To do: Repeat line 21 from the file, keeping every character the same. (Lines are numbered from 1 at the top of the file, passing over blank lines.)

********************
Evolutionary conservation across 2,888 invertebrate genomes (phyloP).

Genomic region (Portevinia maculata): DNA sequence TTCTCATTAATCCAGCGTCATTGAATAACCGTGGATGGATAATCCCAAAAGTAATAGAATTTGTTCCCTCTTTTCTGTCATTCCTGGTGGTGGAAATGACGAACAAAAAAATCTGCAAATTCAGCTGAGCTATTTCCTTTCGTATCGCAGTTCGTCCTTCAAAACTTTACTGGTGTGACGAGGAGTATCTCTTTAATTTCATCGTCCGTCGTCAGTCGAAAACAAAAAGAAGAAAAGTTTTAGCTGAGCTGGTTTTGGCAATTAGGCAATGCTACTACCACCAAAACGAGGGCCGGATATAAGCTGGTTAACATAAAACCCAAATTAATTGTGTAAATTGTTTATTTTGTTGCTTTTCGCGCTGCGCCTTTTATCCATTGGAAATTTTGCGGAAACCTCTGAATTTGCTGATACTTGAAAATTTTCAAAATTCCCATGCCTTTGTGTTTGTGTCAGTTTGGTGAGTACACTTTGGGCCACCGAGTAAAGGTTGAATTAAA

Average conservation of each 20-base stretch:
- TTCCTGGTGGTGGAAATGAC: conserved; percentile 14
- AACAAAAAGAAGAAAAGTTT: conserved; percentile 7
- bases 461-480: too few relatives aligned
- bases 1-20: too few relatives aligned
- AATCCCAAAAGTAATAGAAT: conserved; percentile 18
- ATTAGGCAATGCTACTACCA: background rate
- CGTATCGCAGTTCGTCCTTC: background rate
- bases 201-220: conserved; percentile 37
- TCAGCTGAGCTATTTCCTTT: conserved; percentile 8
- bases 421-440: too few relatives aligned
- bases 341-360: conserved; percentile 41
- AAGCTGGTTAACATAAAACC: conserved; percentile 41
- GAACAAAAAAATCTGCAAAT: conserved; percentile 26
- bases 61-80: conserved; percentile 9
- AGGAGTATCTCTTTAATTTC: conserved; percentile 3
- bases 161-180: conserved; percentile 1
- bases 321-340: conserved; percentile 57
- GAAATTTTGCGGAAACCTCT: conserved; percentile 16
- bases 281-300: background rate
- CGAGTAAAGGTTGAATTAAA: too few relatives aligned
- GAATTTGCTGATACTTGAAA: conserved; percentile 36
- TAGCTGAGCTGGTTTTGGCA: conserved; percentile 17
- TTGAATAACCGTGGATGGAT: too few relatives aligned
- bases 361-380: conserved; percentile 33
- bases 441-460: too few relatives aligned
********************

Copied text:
- GAAATTTTGCGGAAACCTCT: conserved; percentile 16